Bridge work to be done by late November
By Jenn Watt
The following are brief reports of items discussed at county council committee meetings on Wednesday, Oct. 14.
The first phase of work on Haliburton’s Head Lake Bridge should be complete by late November, Craig Douglas, director of public works, told the roads committee.
Phase 2 will commence in the spring and be completed by the end of June, according to the construction report presented.
Paramedicine program underperforms
Results of last year’s paramedicine program, launched to assist those with medical needs who could be treated at home by paramedics, underwhelmed and frustrated councillors.
At the emergency services committee meeting, councillors said the $85,000 from the province for the program hadn’t provided the services they had hoped to see. Namely, very few patients benefitted.
“It was a bomb,” said Minden Hills Reeve Brent Devolin. If the county couldn’t get enough interest in the paramedicine program, he said he was skeptical about whether buying equipment for telemedicine was a good idea.
“It’s unfortunate that there wasn’t the – we’re using the polite words – but there wasn’t the uptake. ... Hopefully something useful came out of it otherwise it was a waste of $85,000 of taxpayers’ money,” said Algonquin Highlands Reeve Carol Moffatt.
Director of emergency services Craig Jones said he was speaking with other jurisdictions where paramedicine was having success for ideas on physician engagement.
Haliburton paramedics now have training in gerontology and emergency services has up-to-date technology, Jones said, which could be used in the future.
“It’s on the simmer. It’s not boiling right now,” he said, adding he was hopeful an opportunity would come along to rekindle the program.
Paramedic call volumes stable
The addition of the Tory Hill base has alleviated some of the pressure on paramedics, emergency services director Craig Jones said.
Between July and September, there were more calls than normal, but it was manageable.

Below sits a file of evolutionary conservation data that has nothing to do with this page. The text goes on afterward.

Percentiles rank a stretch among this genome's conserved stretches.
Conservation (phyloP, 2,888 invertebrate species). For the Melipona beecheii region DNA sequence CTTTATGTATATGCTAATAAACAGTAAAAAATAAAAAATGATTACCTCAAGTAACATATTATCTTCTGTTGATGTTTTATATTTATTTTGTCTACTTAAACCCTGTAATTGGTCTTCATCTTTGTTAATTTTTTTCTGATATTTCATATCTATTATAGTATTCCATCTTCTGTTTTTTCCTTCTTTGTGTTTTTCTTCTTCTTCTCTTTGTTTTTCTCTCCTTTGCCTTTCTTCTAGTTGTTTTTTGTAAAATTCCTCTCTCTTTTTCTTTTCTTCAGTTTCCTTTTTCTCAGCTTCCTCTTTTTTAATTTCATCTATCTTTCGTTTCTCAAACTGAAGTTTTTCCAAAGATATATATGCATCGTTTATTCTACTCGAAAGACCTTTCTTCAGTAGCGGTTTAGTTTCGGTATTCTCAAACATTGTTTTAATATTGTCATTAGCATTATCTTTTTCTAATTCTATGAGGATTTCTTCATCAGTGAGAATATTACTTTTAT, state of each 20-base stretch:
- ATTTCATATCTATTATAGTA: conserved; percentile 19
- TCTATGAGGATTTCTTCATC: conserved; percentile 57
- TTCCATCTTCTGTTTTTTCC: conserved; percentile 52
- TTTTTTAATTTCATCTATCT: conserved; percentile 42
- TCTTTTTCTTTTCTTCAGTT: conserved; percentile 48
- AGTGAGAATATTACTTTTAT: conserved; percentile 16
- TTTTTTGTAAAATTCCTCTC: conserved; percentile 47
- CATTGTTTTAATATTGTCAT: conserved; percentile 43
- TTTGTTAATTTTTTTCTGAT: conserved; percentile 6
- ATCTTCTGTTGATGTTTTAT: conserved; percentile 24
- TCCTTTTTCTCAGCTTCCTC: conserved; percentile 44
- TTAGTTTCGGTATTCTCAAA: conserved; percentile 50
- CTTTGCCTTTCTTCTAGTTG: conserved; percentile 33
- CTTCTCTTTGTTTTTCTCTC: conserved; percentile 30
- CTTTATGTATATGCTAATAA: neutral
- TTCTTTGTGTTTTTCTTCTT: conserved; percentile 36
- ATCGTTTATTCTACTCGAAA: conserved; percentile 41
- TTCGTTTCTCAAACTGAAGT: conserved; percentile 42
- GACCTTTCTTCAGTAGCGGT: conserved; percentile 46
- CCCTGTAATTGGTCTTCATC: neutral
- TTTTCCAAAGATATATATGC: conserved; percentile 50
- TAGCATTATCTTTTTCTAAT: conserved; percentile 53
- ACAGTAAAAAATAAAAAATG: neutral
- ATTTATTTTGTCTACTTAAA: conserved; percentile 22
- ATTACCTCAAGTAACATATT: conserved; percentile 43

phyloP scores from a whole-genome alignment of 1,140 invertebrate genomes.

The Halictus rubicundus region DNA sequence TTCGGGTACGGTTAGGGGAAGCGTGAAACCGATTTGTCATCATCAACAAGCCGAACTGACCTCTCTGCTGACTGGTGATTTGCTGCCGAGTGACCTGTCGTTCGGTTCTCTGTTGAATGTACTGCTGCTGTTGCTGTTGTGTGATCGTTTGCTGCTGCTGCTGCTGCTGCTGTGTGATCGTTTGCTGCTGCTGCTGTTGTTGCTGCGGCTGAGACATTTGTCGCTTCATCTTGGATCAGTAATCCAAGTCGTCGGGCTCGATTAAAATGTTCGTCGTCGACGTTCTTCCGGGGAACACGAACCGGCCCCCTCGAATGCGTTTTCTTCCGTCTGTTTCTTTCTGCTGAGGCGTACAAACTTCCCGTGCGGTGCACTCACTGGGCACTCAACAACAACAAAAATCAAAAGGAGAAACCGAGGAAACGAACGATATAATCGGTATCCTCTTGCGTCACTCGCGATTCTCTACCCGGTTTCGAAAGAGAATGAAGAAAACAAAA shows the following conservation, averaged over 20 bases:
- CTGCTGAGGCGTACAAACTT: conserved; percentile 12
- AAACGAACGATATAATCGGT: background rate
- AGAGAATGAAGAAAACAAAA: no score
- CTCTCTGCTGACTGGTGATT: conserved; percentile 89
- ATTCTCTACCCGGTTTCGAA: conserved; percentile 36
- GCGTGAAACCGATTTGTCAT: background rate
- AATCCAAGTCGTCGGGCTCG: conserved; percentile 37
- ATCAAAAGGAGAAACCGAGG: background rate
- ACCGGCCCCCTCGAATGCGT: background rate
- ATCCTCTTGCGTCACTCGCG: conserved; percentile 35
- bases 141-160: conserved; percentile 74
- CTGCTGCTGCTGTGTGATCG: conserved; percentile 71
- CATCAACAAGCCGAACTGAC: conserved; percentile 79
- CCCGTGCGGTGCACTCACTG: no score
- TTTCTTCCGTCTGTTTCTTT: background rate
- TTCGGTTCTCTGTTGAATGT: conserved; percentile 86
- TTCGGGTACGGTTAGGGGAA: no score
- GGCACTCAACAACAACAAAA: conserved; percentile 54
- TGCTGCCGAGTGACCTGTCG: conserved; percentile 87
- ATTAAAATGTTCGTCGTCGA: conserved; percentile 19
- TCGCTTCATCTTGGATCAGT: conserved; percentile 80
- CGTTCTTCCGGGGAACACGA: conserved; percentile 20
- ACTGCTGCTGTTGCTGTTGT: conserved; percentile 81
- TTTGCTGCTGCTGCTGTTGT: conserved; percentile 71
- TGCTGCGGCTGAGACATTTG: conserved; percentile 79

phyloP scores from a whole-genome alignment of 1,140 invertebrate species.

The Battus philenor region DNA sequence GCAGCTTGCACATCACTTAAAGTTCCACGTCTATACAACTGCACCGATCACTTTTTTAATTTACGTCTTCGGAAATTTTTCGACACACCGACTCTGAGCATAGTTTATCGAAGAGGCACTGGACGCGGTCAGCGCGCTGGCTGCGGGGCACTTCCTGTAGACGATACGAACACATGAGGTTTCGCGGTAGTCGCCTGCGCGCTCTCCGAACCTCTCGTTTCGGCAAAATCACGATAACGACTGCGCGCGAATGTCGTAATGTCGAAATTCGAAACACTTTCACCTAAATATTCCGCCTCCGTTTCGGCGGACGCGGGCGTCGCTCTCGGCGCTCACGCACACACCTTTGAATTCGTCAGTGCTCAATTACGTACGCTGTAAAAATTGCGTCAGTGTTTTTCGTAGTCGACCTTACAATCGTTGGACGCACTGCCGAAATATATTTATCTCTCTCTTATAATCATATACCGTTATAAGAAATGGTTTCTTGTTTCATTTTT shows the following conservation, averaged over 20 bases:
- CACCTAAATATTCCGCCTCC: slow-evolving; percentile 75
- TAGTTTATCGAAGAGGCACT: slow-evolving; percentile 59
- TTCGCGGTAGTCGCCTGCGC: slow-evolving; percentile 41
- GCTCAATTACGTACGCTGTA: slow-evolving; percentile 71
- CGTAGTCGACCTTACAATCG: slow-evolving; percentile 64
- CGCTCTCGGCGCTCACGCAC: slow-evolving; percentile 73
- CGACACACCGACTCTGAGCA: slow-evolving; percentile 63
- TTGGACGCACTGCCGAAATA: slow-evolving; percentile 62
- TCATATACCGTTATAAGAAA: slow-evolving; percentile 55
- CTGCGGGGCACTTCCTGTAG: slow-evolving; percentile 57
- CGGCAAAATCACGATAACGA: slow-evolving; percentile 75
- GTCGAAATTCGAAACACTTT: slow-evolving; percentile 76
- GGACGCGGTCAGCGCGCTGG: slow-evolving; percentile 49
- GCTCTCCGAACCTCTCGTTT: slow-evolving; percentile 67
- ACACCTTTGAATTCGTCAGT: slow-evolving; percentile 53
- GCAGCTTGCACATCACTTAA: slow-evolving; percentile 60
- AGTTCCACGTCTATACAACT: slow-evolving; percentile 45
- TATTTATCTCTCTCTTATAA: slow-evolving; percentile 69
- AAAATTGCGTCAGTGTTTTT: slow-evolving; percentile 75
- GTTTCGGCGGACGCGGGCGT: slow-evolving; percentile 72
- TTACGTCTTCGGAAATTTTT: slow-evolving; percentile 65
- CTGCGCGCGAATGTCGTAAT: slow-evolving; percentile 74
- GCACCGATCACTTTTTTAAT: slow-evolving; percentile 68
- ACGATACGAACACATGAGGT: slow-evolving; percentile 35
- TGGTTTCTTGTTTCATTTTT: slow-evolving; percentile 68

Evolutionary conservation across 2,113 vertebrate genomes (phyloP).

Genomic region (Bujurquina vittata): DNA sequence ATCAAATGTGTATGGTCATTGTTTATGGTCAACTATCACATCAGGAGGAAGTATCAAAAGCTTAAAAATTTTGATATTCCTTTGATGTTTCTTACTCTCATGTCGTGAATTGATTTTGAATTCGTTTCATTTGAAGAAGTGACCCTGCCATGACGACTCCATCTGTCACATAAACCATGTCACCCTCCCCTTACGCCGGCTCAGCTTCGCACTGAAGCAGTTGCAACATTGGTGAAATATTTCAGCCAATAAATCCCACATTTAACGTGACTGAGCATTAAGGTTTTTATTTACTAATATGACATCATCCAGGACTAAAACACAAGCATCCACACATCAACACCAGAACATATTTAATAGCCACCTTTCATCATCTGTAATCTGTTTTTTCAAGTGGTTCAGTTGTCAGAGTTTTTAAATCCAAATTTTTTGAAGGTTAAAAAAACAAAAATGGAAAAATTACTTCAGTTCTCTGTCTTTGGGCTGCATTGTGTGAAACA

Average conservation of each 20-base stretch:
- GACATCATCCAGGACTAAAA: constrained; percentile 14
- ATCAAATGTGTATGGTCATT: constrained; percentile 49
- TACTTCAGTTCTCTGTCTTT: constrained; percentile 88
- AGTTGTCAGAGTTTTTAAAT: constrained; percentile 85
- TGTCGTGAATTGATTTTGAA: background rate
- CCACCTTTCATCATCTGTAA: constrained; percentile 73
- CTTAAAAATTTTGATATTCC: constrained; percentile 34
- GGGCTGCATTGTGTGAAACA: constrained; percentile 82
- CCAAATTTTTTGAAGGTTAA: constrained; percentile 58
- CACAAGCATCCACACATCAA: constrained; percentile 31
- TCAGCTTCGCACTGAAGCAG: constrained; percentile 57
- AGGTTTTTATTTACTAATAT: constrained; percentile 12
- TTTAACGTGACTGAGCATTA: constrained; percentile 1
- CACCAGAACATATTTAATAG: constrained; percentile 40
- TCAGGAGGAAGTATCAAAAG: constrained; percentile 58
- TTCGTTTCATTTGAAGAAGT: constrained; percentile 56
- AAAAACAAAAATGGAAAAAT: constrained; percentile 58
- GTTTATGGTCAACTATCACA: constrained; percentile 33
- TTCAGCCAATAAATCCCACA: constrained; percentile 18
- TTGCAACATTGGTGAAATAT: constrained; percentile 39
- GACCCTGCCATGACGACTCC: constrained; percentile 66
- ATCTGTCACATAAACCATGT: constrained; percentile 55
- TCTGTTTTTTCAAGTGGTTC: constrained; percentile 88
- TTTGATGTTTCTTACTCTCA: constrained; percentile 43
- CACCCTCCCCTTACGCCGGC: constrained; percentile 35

“We have had a slight increase in emergency calls over previous years; however this has been mitigated by actively managing when our vehicles are available to do non-emergency calls through our deployment plan. We have seen a decrease in the number of non-emergency transfers. This frees up our ambulances to perform emergency calls within the community and only allows for the performance of non-emergency calls when all of our ambulances are available,” Jones wrote in his report to the committee.
Having the base in Tory Hill meant that it was easier for paramedics to serve Highlands East and in 2015, calls serviced by paramedics outside of the county has numbered 126 compared to 147 in 2014 and 170 in 2013.
Library’s e-book costs too high: councillors
County councillors were dismayed to hear the prices libraries have to pay to access e-books and the restrictions publishers put on those books after sale.
County librarian Bessie Sullivan told the finance and correspondence committee that the ability of the library to purchase current titles is hindered by the prices they have to pay.
For example, Margaret Atwood’s Maddaddam series would cost about $16 for the typical consumer, but $85 for the library.
In addition, publishers put time limits or loan limits on e-books, Sullivan explained.
When the library buys a paper copy of a book, it has it until it physically falls apart. E-books, on the other hand, can be restricted to as few as 26 reads before the library must re-purchase.
The province has also recently cut the library’s access to databases. With all of these pressures, Sullivan said the library board would have some difficult decisions to make.
E-books are popular with Haliburton readers as they bridge geography to library branches and come in handy when weather doesn’t permit driving to get a book.
Councillors didn’t appreciate the increased costs and voted to back a motion from the Association of Municipalities of Ontario to ask the Minister of Tourism, Culture and Sport to find a way to make buying e-books less costly for libraries.
Tourism dept changes things up
The Destination Guide, the county’s primary tourism handout, will be changing substantially.
Tourism director Amanda Virtanen told the tourism committee that money could be saved if the booklet, which is more than 40 pages thick, was reduced or turned into a map instead.
Councillors said they liked the idea of converting to a map size with fewer advertisements. One side would feature useful information such as events or accommodations. The change would reduce the cost of the product by at least $15,000 (though the Destination Guide usually broke even or came close thanks to advertisements).
In addition, Virtanen asked if councillors would be interested in changing the name.
“Destination” is a tourism industry term, she said, and it would make more sense to use words like “explore” and “discover.”
She will bring those options to the next full county council meeting for a decision.
Virtanen also gave a brief overview of the county’s new website at the meeting, which has been simplified and geared to different types of visitors the Highlands attracts.
The former website received fewer than 1,000 visits a month and was managed off-site. The new website is managed in-house and is less expensive.